The wolves, a collared female and a collared male, joined up earlier this spring and have been dubbed the Prime Canyon Pack. The pair has not yet produced any pups, according to U.S. Fish and Wildlife Service officials.
Members of the public reported the wolves’ behavior to the field team June 6. The Interagency Field Team is involved with the day-to-day management of the Mexican gray wolf re-introduction in Arizona. It is made up of representatives of Arizona Game and Fish, the U.S. Fish and Wildlife Service, the U.S. Forest Service, USDA-Wildlife Services, and the White Mountain Apache Tribe.
Sherry Barrett, Mexican wolf recovery coordinator for USFWS, said the wolves are in the area because elk are also hanging out near the town of Alpine.
“We’ve had a lot of elk in Alpine, that’s drawing the pack,” she said. Elk are calving during the month of June, and that also attracts the wolves to a natural food source — the young calves. Alpine residents have even reported seeing elk cows calving in the back yards of some area homes.
The male wolf has been seen close to homes on the south side of Alpine, but the female keeps her distance.
“There have been a couple of instances where the male is not showing fear of humans,” Barrett said.
The pair of wolves has not attacked pets or livestock, or shown any aggressive behavior, Barrett said.
Wolf managers want to condition the wolves to have a fear of humans and to keep their distance — it’s called avoidance behavior.
On June 8, responding to the concerns of area residents about the wolves’ behavior, a member of the Interagency Field Team located and hazed the male wolf. Using rubber pellets as ammunition, the wolf was shot; the pellets do not cause the wolf serious injury. They also used loud “cracker shells” to frighten the animal. The goal of these actions is to teach the animal avoidance behavior.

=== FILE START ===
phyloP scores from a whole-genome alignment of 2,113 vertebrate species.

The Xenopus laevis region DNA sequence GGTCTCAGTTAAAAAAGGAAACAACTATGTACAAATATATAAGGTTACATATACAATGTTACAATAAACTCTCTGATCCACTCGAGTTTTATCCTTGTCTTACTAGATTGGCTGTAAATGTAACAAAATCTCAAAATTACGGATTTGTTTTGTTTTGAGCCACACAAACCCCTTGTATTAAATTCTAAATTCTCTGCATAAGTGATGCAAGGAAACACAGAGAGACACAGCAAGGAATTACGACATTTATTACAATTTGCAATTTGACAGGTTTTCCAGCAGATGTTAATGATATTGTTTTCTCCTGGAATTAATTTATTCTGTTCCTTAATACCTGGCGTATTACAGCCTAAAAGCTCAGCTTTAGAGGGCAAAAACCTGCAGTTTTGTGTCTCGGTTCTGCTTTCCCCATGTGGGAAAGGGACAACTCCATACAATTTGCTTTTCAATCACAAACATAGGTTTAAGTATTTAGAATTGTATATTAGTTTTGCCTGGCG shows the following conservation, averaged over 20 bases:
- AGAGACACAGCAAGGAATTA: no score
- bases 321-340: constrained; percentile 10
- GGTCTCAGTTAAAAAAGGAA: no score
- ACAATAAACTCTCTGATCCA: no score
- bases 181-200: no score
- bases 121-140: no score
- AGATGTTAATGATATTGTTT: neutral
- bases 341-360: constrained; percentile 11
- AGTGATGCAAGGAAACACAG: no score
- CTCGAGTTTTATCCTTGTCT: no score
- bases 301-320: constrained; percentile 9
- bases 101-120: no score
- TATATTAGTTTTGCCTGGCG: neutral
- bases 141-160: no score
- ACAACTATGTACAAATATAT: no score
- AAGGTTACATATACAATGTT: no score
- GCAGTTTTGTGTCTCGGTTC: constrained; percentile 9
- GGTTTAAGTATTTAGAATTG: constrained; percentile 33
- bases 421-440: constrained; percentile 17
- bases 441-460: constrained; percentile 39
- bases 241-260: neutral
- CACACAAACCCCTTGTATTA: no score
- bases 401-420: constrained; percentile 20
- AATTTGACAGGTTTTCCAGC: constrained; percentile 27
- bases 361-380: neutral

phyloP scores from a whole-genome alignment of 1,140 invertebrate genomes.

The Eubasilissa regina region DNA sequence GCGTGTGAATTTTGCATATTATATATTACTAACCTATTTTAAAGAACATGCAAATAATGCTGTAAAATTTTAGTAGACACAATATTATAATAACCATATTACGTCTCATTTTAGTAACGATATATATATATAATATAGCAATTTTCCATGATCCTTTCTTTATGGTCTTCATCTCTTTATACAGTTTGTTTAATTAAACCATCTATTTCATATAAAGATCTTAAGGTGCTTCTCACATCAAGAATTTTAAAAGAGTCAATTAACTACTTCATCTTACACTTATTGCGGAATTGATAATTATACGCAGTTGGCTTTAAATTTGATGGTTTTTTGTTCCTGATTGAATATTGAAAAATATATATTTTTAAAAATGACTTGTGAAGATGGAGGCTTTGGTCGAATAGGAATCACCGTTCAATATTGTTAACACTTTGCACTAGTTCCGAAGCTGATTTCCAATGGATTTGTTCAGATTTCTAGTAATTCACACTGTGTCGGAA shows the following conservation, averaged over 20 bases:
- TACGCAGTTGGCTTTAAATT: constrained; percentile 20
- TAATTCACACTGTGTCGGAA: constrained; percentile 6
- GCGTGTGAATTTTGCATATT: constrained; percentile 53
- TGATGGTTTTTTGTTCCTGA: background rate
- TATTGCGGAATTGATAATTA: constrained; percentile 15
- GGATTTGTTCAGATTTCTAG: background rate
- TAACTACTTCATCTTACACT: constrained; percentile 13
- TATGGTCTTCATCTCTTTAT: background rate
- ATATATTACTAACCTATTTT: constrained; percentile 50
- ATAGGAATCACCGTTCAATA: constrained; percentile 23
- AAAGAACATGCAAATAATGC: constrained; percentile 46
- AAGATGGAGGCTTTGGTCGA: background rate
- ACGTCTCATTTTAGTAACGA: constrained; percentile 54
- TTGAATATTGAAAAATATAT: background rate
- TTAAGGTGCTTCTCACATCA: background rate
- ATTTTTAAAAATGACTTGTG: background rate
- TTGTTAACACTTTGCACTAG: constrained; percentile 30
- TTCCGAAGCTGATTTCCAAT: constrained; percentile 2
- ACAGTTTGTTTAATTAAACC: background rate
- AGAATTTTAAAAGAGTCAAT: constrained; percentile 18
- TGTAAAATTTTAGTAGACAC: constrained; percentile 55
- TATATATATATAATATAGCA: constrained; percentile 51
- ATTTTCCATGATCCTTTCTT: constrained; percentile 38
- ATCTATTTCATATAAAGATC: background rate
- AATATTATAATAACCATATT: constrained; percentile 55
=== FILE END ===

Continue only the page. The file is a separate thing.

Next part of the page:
In the case of this particular wolf, the hazing appears to have worked. A member of the Interagency Field Team attempted to get another shot at the male wolf for the next three days, but couldn’t get close enough.
Barrett said the female in the Prime Canyon Pack was hazed earlier and appears to have learned her lesson as well.
“She’s been hanging back in the woods,” Barrett said.
Wolf managers said that while the Prime Canyon Pack is new to the Alpine area, the region is home turf to several wolf packs, including one on Escudilla Mountain. They said it’s not unusual for people to spot wolves from time to time in the Alpine area.
Arizona Game and Fish officials say the public should contact them if they see a wolf behaving in an unacceptable manner — one that does not show fear of humans, shows curiosity about humans, or acts aggressively.
Barrett said the public is welcome to report any wolf activity they find troubling.
“We appreciate the reports from the public,” she said, noting that such information can help wolf managers do a better job.
There are some circumstances, AZGF officials say, in which citizens may lawfully haze or even shoot a wolf.
Hazing conducted by citizens is called “opportunistic harassment,” in the federal government rules regarding Mexican wolves. This harassment is allowed so long as it does not cause “permanent physical injury or death,” and that firearms or projectiles used in the harassment are not aimed directly at the wolves. Additionally, citizens may not attract or track down wolves for the purpose of harassing them.
Citizens may shoot wolves, bears or mountain lions to protect their own life or the life of another person. Wolves may also be shot if they are found on private, non-federal land in the act of “biting or killing livestock or non-feral dogs.”
To report questionable wolf behavior, call 623-236-7201, 24 hours a day. For more details about federal rules regarding Mexican gray wolves, see the information sheet attached to this story on www.wmicentral.com.